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Psych3406-Final Exam Notes .doc

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Department
Psychology
Course
PSYC 3604
Professor
All Professors
Semester
Fall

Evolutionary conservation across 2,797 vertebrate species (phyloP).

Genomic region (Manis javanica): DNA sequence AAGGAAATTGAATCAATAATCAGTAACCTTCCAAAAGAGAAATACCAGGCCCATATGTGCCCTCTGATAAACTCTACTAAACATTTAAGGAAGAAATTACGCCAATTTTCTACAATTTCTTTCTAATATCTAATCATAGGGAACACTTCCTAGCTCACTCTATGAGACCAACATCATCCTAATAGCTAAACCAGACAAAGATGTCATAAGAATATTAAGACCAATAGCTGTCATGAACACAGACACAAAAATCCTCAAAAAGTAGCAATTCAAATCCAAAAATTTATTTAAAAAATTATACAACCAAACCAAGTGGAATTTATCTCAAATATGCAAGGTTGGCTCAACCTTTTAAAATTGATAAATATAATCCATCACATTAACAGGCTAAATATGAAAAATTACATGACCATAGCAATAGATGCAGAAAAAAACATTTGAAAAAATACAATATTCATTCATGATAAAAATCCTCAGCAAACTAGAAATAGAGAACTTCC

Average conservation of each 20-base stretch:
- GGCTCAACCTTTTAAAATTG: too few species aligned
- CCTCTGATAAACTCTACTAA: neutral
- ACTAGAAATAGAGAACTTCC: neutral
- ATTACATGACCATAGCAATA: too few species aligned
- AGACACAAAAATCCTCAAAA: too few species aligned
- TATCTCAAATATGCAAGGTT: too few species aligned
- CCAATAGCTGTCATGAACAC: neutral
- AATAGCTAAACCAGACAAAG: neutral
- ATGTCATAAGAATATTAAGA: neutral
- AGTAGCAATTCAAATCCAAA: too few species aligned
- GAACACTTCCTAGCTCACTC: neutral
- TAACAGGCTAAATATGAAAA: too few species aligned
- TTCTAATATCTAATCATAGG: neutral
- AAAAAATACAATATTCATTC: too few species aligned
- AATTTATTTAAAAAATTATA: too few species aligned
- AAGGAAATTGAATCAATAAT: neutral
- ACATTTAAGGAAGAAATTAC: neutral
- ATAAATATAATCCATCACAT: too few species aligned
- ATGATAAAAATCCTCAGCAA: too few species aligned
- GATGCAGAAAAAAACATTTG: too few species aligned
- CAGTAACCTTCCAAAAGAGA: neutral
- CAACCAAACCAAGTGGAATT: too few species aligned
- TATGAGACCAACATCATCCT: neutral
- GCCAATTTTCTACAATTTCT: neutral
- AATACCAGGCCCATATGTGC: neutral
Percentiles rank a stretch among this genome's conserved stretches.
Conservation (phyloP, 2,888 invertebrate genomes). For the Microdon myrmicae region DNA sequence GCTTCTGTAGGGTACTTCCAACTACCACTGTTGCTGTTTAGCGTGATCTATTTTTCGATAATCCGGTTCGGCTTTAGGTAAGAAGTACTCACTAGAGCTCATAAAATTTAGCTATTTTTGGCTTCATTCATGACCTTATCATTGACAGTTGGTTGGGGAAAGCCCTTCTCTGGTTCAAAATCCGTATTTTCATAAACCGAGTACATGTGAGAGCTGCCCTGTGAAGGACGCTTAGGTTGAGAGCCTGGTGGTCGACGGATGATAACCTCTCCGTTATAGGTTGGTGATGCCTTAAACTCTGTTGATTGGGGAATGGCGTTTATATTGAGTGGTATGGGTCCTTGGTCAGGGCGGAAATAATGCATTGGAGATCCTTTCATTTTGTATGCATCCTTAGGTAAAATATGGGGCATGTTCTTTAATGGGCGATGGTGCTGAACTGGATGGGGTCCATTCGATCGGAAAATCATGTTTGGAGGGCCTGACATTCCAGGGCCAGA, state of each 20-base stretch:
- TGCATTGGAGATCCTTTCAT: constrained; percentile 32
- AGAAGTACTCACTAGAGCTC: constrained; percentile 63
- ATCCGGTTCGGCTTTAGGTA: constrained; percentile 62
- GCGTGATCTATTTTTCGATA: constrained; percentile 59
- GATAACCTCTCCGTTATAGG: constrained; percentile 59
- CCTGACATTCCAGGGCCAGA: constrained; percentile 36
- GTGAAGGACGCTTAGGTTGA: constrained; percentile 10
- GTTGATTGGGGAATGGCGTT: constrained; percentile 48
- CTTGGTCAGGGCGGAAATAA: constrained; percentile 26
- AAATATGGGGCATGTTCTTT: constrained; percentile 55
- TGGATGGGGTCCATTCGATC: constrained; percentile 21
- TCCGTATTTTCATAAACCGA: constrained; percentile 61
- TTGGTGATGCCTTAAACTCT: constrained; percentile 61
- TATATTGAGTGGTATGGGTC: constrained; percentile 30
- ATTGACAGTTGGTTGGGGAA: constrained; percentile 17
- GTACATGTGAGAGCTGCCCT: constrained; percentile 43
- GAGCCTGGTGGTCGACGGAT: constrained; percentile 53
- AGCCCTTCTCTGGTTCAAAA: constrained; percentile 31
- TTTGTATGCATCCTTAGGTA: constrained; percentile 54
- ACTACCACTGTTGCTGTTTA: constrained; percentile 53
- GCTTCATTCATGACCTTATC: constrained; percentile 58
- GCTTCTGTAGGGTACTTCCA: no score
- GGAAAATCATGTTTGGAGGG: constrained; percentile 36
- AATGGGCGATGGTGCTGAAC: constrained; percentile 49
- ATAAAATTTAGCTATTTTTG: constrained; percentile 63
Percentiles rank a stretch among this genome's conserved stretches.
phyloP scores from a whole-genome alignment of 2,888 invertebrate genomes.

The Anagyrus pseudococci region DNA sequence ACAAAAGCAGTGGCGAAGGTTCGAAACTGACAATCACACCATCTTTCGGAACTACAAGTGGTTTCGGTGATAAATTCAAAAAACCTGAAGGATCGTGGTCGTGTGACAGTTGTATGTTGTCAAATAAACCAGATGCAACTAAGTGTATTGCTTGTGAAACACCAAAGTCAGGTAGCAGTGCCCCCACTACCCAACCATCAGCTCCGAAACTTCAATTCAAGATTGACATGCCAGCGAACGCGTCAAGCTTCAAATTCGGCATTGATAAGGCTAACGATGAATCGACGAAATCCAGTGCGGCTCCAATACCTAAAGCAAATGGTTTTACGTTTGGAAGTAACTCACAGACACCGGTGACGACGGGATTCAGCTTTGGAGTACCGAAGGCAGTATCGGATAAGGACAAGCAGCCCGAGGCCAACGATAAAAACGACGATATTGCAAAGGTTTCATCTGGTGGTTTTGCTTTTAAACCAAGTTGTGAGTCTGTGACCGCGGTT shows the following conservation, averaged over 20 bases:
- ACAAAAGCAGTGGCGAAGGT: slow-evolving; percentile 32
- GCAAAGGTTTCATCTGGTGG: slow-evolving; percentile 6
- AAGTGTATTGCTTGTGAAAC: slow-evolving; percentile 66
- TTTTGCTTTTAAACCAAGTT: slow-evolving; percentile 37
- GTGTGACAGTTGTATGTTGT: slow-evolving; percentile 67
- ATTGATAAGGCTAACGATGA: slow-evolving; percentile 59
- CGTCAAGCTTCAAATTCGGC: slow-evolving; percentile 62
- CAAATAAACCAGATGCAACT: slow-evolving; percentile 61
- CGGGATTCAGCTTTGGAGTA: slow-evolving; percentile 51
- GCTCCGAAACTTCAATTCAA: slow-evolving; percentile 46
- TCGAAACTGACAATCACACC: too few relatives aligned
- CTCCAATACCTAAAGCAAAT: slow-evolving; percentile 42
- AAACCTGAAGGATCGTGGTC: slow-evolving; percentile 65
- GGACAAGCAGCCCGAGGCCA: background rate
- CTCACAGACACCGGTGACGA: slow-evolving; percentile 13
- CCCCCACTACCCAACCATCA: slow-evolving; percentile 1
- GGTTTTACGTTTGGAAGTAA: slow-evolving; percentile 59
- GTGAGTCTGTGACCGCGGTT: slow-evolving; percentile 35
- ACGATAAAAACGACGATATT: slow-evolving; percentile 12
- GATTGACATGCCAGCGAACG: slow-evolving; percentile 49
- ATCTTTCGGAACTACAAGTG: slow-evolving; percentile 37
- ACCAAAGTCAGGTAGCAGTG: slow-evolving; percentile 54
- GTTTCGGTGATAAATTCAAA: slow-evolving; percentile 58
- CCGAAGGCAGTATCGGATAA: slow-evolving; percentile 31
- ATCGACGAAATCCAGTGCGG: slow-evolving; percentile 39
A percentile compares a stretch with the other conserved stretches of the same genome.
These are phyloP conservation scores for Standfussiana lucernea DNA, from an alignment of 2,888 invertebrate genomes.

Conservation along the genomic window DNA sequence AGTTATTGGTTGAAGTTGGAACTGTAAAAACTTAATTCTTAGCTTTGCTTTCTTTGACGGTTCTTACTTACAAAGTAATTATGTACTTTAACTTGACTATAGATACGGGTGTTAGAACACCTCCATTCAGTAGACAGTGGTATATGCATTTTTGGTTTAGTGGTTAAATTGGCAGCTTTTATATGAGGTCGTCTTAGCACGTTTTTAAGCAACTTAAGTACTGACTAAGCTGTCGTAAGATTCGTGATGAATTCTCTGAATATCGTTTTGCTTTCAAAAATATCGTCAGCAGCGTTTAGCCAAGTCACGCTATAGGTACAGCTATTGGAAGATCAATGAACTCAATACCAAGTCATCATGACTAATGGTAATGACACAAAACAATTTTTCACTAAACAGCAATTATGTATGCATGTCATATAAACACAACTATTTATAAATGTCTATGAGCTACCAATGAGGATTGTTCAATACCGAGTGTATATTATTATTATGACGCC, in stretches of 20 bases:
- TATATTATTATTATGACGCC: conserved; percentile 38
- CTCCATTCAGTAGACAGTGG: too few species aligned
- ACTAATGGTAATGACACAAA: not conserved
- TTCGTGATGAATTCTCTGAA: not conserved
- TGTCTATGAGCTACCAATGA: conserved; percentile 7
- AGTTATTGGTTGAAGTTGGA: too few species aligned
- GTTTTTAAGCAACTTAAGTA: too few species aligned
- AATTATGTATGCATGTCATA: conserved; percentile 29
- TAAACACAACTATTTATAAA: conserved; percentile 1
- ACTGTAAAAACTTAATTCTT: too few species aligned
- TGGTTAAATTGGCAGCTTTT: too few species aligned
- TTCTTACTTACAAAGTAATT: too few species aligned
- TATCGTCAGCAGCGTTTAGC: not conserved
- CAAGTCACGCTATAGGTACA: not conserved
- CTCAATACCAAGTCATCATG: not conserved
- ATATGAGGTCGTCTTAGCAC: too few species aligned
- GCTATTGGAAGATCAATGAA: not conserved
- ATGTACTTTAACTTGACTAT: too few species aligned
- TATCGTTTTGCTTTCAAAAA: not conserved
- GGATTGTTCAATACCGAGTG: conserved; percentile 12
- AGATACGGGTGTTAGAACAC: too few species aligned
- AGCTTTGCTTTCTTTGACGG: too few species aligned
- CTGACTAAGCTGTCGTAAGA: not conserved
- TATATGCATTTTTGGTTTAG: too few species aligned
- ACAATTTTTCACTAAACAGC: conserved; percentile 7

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PSYC3604Final Exam Notes April 12 2014900 am FieldhouseRows 1 13 Chapter 6Stress Disorders and Health Psychology What is Stress Experiencing stress means experiencing events that we perceive as endangering our physical or psychological wellbeingthese events are usually referred to as stressors and the peoples reaction as the stress response Having control over a situation has an impact on the level of stress Unpredictability also makes some events especially stressful And Change in life that requires numerous readjustmentseven a positive changecan be perceived as stressfulTwo perspectivesStress 1 An imbalance in the bodys functioning OR 2 A subjective feeling produced by events perceived as uncontrollable and threatening stressorsStressors 1 Anything that disrupts physiological balance OR 2 Events that lead to feelings of stressThe Stress Response 1 The bodys adaptations designed to reestablish the balance OR 2 A response to the perceived demands of the situationPhysiological Responses to Stress When we face any type of stressorthe body mobilizes to handle the stressor The liver releases extra sugarglucoseto fuel our muscles and hormones are released to stimulate the conversions of fats and proteins to sugar Metabolism increasesprep for expending energy of physical activity Heart rate blood pressure and breathing rate increasemuscles tense up Digestion is curtailed Salvia and mucus dry up increasing the size of the air passage to the lungs The bodys natural pain killers endorphins are secreted Spleen releases more red blood cells MOST of these physiological responses result from the activation of two systems controlled by the hypothalamus oAutonomic nervous system Sympathetic division of this system oAdrenalcortical system A hormonereleasing system Basically fight or flight oHypothalamus first activates the sympathetic division of the autonomic nervous system oThe sympathetic system acts directly on muscles and internal organs to produce some bodily changeslike increased heart rateand stimulates the release of hormones like adrenaline 1oHypothalamus activated the adrenalcortical system by releasing corticotrophinrelease factor CRFwhich signals the pituitary gland to release ACTHACTH stimulates the outer layer of the adrenal glandsresulting in the release of more hormonesmostly Cortisolit releases about 30 other hormones tooeventually these hormones signal to the hippocampus to turn off this physiological response once stimuli is gone oTherefore the fight or flight response has its own feedback loop Stress TheoriesModelsHans Selye Explored the effects of chronic stressors and the severely damaging effects this can have on the bodyGeneral Adaptation Syndromeconsists of 3 phases Alarmthe body mobilizes to confront a threat by triggering sympathetic nervous system activity Resistancethe organism makes efforts to cope with the threat by fighting it or fleeing from it Exhaustionoccurs If the organism is unable to fight or flee from the threat and depletes physiological resources while trying to do so Focused on bodys physiological reaction to stressFightorflight response is engaged too longHe conducted lab studies in which he exposed animals to several types of prolonged stressorssuch as extreme cold and fatigueand found that regardless of the type of stress certain bodily changes inevitably occurred Enlarged adrenal glands Shrunken lymph nodesStomach ulcers Selyes work inspired the development of an entire field of psychology known as Health Psychologythis investigated the effects of stress and other psychological factors on physical illness Three models of the ways in which psychological factors affect physical disease drive most of the work in health psychology Direct effect model Psychological factors such as stressful experiences or certain personality characteristics directly cause changes in the physiology of the bodythis in turn cause or exacerbate diseaseexample of food consumptionpeople under a lot of stress tend to stop eating but some peoples eating habits increasewhich in turn my result in overeating and obesity Interactive model Psychological factors must interact with a preexisting biological vulnerability to a disease for an individual to develop a diseaseexcess stress contributes to disease in people who already have a predisposition or vulnerability to a disease 2Indirect Effects Model Psychological factors affect disease largely by influencing whether people engage in health promoting behavioursour diets the amount of exercise we get ectall this can influence our vulnerability to disease people under stress may be less prone to engage in healthy behaviours and more prone to engage in unhealthy behaviours LazurusFolkman Describe stress as a relationship between a personthe environment that is appraised by the person as taxing or exceeding herhis resources and endangering hisher well beingThe Role of PerceptionInterpretationLazarusFolkman 1988Stress itself is not a simple variable but a system of interdependent processes including appraisalcoping which mediate the frequency intensity duration and type of psychological and somatic responsePrimarySecondary AppraisalStress is the subjective reaction of a person to potential stressorsAccording to FolkmanLazarus in order for stress to be evoked two cognitive events must occurPrimary appraisal Person perceives an event as a threat to goalsSecondary appraisal Person concludes they do not have resources to cope with demands of threatening eventat either stage event could be perceived as nonstressfulStress and the Immune SystemThe immune system protects the body form diseasecausing microorganismsPsychoneuroimmunology PNI The study of the effcts of psychological factors on the functioning of the immune system Stress can have an effect on the immune system There has been a lot od research looking at the effects of stress on the immune system in animals oAnimals are most likely to show impairment of their immune system if exposed to stressors that are uncontrollable Robert Aderthe father of PNIDefines PNI as the study of the connection between the brain and the immune systemPsychological experiences ie stress can influence immune functioningPNI is the study of the interaction among emotions the brain and the immune systemuncontrollable stress also is related to impaired immune system in humans One studyexposed about 400 healthy volunteer either to a nasal wash containing one of five cold viruses or to an innocuous salt solution 3